Fintech in focus: Conquest Planning

By Greg Meckbach | March 24, 2023 | Last updated on March 24, 2023
2 min read

Every month, looks at a fintech platform that’s working with wealth management firms.

Company: Winnipeg-based Conquest Planning Inc.

CEO: Mark Evans, who was the CEO (from 1990 through 2012) of Emerging Information Systems Inc., the developer of the NaviPlan financial planning software, which is now owned by Advicent Solutions.

Funding: Since inception in 2018, Conquest has raised $34.5 million — including a $24-million round in February backed by Fidelity International Strategic Ventures, Portage Ventures, BNY Mellon and RBC. Funding sources from previous rounds include the fintech strategic investments group at Eight Roads and IGM Financial.

Service: Software that lets advisors provide customized financial plans according to clients’ circumstances, cash flow, goals, priorities and risk tolerance.

Problem it’s trying to solve: Advisors don’t like to pick strategies by trial and error in front of clients, as doing so can undermine their authority and reduce clients’ confidence in them. The Conquest software lists possible strategies to meet the client’s goals and ranks those strategies based on their impact.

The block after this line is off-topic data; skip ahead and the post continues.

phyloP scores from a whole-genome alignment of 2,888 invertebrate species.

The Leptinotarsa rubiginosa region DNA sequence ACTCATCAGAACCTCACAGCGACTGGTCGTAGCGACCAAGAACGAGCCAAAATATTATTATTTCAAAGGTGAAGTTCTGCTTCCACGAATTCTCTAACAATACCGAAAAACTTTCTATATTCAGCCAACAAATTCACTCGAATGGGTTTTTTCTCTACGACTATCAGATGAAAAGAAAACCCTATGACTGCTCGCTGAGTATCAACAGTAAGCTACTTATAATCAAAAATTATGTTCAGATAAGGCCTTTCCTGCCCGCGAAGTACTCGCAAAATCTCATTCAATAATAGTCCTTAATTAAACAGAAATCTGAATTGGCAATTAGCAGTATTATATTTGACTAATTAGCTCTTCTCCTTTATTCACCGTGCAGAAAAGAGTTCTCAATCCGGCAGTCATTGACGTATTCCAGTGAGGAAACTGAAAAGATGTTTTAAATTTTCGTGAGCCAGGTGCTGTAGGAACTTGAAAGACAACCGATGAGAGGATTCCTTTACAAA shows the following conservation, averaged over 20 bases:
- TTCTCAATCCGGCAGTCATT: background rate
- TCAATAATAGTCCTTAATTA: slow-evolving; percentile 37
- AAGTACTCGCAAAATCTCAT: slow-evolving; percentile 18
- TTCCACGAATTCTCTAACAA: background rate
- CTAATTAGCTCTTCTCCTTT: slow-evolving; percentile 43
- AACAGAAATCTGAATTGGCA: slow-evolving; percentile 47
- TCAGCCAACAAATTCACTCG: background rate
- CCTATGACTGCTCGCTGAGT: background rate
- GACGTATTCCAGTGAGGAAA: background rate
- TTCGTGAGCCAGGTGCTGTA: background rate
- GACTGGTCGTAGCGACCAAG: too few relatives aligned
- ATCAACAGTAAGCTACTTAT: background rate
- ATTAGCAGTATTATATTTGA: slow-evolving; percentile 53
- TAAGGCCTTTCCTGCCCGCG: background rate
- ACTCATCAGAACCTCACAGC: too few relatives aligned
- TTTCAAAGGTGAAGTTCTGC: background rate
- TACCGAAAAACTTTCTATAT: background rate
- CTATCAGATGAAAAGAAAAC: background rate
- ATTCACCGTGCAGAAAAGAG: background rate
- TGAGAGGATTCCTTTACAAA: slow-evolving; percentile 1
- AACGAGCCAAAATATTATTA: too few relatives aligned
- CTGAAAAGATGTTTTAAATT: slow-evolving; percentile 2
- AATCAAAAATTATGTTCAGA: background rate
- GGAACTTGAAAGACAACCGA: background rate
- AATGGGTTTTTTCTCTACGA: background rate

“It’s kind of like editing a plan that somebody has built for you as opposed to having to start from scratch,” Evans said.

The Conquest Strategic Advice Manager (SAM) uses artificial intelligence to analyze what would happen, for example, if a client were to save more, delay retirement or sell their house.

“You can just say, ‘OK, SAM, you create the plan for me,’” Evans said, and it will start selecting strategies. The client can then say, for example, “‘No, I don’t like that one. I don’t want to work part time during retirement.’”

Conquest makes the client engagement process “much more technology driven,” Evans said.

“You’re not dealing with a client bringing in their shoebox full of statements and having to wade through those.” Advisors can import a firm’s existing data (from Salesforce, for example) into the Conquest software.

Wealth management firm adoption: Users include IG Wealth Management, Sun Life, Canada Life, Investment Planning Counsel, Worldsource, Canadian Western Bank, Wellington-Altus and CG Wealth Management. Conquest clients have done close to 750,000 plans with the software, Evans said. “That will probably end up doubling by the end of this year.”

Pricing: Conquest typically charges $25 to $50 per large enterprise client plan, depending on complexity, Evans said. Wealth-management clients are charged not by the number of advisors using it but on factors such as the number of client plans they predict they will use it for and the complexity of those plans.

Greg Meckbach